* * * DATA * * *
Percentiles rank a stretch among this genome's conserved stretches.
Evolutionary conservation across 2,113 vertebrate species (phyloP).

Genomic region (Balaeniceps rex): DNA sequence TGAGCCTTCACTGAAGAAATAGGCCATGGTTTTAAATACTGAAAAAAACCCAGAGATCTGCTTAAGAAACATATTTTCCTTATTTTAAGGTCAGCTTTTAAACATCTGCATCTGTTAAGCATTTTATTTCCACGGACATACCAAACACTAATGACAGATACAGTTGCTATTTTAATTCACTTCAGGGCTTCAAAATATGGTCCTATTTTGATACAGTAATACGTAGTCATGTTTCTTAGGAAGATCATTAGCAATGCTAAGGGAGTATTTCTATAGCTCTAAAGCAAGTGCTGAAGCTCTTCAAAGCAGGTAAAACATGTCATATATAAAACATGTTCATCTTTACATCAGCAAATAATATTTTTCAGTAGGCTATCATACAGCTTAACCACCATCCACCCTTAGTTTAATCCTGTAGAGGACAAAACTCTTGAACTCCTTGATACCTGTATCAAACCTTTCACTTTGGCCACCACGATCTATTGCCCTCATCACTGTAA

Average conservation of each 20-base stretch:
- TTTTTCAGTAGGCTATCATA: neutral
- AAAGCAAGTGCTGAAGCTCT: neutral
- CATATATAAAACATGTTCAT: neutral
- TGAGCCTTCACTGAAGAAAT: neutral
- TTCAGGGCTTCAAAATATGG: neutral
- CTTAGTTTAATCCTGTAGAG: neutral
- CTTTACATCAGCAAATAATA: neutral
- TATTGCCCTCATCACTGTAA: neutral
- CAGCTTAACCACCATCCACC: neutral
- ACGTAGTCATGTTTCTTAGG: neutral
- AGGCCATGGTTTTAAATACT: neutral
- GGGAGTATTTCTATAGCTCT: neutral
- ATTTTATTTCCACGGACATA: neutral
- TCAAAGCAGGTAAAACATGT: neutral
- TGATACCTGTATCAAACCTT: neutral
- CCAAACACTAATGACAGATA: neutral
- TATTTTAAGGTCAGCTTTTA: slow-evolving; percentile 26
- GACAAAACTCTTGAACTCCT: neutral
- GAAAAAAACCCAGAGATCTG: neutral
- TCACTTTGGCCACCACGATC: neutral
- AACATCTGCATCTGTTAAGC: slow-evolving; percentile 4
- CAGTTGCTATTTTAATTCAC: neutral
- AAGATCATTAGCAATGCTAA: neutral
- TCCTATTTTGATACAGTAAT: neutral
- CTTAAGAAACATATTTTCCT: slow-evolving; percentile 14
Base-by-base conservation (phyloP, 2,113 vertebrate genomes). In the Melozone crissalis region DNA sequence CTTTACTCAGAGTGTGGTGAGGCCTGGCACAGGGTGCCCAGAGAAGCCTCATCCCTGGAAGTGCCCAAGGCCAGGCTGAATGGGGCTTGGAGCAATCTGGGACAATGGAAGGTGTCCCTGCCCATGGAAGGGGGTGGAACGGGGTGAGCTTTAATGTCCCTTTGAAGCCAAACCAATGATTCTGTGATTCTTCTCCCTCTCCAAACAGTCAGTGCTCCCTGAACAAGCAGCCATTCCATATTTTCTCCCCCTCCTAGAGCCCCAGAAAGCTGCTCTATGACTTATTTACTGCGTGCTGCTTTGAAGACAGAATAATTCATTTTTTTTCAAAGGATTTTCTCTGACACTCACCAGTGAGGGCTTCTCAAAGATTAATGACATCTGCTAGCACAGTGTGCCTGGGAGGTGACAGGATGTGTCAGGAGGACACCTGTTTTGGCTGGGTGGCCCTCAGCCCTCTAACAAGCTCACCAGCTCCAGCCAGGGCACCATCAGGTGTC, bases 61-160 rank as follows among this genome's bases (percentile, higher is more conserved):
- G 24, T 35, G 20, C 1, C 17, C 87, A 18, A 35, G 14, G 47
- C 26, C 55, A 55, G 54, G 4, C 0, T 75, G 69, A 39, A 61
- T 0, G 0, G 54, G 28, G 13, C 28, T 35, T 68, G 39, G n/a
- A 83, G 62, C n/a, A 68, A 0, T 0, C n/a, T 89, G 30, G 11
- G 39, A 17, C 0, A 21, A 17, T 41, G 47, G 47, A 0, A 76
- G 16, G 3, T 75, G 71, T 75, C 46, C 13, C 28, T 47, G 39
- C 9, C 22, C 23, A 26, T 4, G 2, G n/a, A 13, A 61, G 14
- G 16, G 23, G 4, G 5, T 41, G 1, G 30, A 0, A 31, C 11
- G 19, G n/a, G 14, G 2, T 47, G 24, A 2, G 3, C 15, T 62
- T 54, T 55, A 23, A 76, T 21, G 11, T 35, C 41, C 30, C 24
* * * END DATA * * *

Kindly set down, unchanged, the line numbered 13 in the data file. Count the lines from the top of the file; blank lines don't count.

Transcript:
- CAGCTTAACCACCATCCACC: neutral